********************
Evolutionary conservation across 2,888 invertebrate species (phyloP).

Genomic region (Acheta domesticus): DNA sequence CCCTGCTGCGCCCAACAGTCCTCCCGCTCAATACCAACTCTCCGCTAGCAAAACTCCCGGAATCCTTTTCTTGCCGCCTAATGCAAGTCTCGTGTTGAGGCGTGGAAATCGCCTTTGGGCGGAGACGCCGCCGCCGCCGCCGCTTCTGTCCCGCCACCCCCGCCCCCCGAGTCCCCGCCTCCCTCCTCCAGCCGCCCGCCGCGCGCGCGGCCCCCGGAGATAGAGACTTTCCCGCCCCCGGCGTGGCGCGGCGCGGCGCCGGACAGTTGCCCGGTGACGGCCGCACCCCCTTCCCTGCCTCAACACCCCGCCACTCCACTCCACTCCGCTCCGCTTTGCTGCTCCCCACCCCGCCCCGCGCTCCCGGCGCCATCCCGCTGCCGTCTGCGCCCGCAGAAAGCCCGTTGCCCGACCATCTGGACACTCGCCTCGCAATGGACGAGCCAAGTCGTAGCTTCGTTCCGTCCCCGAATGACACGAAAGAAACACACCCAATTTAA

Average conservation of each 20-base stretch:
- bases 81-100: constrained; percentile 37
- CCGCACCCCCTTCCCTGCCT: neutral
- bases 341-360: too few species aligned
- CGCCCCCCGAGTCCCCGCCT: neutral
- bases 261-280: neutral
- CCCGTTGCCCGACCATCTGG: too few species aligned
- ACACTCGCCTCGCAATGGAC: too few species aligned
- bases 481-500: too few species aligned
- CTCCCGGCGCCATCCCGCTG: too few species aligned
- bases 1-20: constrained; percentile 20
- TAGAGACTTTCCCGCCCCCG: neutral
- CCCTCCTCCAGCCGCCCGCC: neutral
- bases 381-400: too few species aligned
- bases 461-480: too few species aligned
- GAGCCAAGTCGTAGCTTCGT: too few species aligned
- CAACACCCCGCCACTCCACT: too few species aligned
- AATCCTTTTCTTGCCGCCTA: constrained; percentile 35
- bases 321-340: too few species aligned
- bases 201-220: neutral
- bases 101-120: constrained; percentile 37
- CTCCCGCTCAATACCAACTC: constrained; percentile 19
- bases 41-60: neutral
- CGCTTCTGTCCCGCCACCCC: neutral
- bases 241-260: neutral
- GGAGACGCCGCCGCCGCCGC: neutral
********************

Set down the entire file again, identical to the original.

Evolutionary conservation across 2,888 invertebrate species (phyloP).

Genomic region (Acheta domesticus): DNA sequence CCCTGCTGCGCCCAACAGTCCTCCCGCTCAATACCAACTCTCCGCTAGCAAAACTCCCGGAATCCTTTTCTTGCCGCCTAATGCAAGTCTCGTGTTGAGGCGTGGAAATCGCCTTTGGGCGGAGACGCCGCCGCCGCCGCCGCTTCTGTCCCGCCACCCCCGCCCCCCGAGTCCCCGCCTCCCTCCTCCAGCCGCCCGCCGCGCGCGCGGCCCCCGGAGATAGAGACTTTCCCGCCCCCGGCGTGGCGCGGCGCGGCGCCGGACAGTTGCCCGGTGACGGCCGCACCCCCTTCCCTGCCTCAACACCCCGCCACTCCACTCCACTCCGCTCCGCTTTGCTGCTCCCCACCCCGCCCCGCGCTCCCGGCGCCATCCCGCTGCCGTCTGCGCCCGCAGAAAGCCCGTTGCCCGACCATCTGGACACTCGCCTCGCAATGGACGAGCCAAGTCGTAGCTTCGTTCCGTCCCCGAATGACACGAAAGAAACACACCCAATTTAA

Average conservation of each 20-base stretch:
- bases 81-100: constrained; percentile 37
- CCGCACCCCCTTCCCTGCCT: neutral
- bases 341-360: too few species aligned
- CGCCCCCCGAGTCCCCGCCT: neutral
- bases 261-280: neutral
- CCCGTTGCCCGACCATCTGG: too few species aligned
- ACACTCGCCTCGCAATGGAC: too few species aligned
- bases 481-500: too few species aligned
- CTCCCGGCGCCATCCCGCTG: too few species aligned
- bases 1-20: constrained; percentile 20
- TAGAGACTTTCCCGCCCCCG: neutral
- CCCTCCTCCAGCCGCCCGCC: neutral
- bases 381-400: too few species aligned
- bases 461-480: too few species aligned
- GAGCCAAGTCGTAGCTTCGT: too few species aligned
- CAACACCCCGCCACTCCACT: too few species aligned
- AATCCTTTTCTTGCCGCCTA: constrained; percentile 35
- bases 321-340: too few species aligned
- bases 201-220: neutral
- bases 101-120: constrained; percentile 37
- CTCCCGCTCAATACCAACTC: constrained; percentile 19
- bases 41-60: neutral
- CGCTTCTGTCCCGCCACCCC: neutral
- bases 241-260: neutral
- GGAGACGCCGCCGCCGCCGC: neutral